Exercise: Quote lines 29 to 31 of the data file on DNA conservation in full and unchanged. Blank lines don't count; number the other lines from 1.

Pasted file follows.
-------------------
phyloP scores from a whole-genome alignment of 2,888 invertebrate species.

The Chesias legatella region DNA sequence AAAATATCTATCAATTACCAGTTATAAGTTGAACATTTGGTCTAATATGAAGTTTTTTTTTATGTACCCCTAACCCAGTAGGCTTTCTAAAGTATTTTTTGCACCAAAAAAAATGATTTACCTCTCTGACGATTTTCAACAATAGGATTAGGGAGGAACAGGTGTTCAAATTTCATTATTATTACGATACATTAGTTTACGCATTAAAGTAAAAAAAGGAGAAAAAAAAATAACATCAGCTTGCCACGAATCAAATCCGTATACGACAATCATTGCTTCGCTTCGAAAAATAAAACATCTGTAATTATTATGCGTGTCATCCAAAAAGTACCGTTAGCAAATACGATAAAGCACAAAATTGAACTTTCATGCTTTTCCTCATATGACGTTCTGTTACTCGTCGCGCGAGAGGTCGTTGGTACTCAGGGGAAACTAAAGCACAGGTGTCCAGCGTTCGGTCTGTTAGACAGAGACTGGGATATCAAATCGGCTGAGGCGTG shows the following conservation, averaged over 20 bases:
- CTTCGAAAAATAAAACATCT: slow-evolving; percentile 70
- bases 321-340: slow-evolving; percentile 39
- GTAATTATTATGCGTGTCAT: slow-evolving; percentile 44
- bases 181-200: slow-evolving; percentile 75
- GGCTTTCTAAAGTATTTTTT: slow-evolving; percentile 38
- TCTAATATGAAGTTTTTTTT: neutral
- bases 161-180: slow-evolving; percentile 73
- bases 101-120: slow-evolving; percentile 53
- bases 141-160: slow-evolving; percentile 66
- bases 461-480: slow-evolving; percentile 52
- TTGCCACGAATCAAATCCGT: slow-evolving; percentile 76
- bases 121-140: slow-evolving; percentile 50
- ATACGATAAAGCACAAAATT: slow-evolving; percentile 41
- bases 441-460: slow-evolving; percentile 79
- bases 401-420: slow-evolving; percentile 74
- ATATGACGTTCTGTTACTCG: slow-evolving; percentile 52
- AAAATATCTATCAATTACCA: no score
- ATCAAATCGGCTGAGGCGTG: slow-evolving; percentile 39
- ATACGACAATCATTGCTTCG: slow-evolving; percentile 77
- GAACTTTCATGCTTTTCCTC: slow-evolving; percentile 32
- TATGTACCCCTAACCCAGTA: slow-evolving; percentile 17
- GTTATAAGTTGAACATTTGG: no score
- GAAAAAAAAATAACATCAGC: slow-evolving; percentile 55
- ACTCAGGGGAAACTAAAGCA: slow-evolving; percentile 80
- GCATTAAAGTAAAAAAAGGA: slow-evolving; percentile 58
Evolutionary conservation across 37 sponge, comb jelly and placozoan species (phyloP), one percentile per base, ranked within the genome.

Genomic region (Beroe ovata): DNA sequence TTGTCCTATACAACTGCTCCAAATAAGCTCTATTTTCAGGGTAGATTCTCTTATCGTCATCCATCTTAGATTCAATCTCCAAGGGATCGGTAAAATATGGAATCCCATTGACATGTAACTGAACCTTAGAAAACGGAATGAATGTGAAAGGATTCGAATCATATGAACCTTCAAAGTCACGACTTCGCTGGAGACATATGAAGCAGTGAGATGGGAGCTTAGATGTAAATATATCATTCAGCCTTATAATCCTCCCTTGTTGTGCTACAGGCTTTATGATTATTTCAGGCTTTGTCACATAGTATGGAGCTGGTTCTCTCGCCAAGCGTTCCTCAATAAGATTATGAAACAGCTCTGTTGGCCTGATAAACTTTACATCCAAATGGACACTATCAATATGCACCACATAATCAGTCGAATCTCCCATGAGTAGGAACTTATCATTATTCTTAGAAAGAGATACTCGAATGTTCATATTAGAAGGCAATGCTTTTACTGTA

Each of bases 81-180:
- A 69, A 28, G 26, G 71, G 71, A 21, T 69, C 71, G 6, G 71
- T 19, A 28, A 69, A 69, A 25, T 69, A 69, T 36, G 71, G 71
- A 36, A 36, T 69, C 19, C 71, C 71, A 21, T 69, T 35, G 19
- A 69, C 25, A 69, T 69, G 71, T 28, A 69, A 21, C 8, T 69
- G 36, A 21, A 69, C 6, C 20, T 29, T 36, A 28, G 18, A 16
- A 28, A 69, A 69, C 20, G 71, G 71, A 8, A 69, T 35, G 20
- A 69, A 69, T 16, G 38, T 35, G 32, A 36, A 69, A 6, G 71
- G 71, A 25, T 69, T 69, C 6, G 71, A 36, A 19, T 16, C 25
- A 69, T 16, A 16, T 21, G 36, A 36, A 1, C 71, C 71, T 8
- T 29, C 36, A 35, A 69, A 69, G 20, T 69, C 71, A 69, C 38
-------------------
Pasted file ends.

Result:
Genomic region (Beroe ovata): DNA sequence TTGTCCTATACAACTGCTCCAAATAAGCTCTATTTTCAGGGTAGATTCTCTTATCGTCATCCATCTTAGATTCAATCTCCAAGGGATCGGTAAAATATGGAATCCCATTGACATGTAACTGAACCTTAGAAAACGGAATGAATGTGAAAGGATTCGAATCATATGAACCTTCAAAGTCACGACTTCGCTGGAGACATATGAAGCAGTGAGATGGGAGCTTAGATGTAAATATATCATTCAGCCTTATAATCCTCCCTTGTTGTGCTACAGGCTTTATGATTATTTCAGGCTTTGTCACATAGTATGGAGCTGGTTCTCTCGCCAAGCGTTCCTCAATAAGATTATGAAACAGCTCTGTTGGCCTGATAAACTTTACATCCAAATGGACACTATCAATATGCACCACATAATCAGTCGAATCTCCCATGAGTAGGAACTTATCATTATTCTTAGAAAGAGATACTCGAATGTTCATATTAGAAGGCAATGCTTTTACTGTA

Each of bases 81-180:
- A 69, A 28, G 26, G 71, G 71, A 21, T 69, C 71, G 6, G 71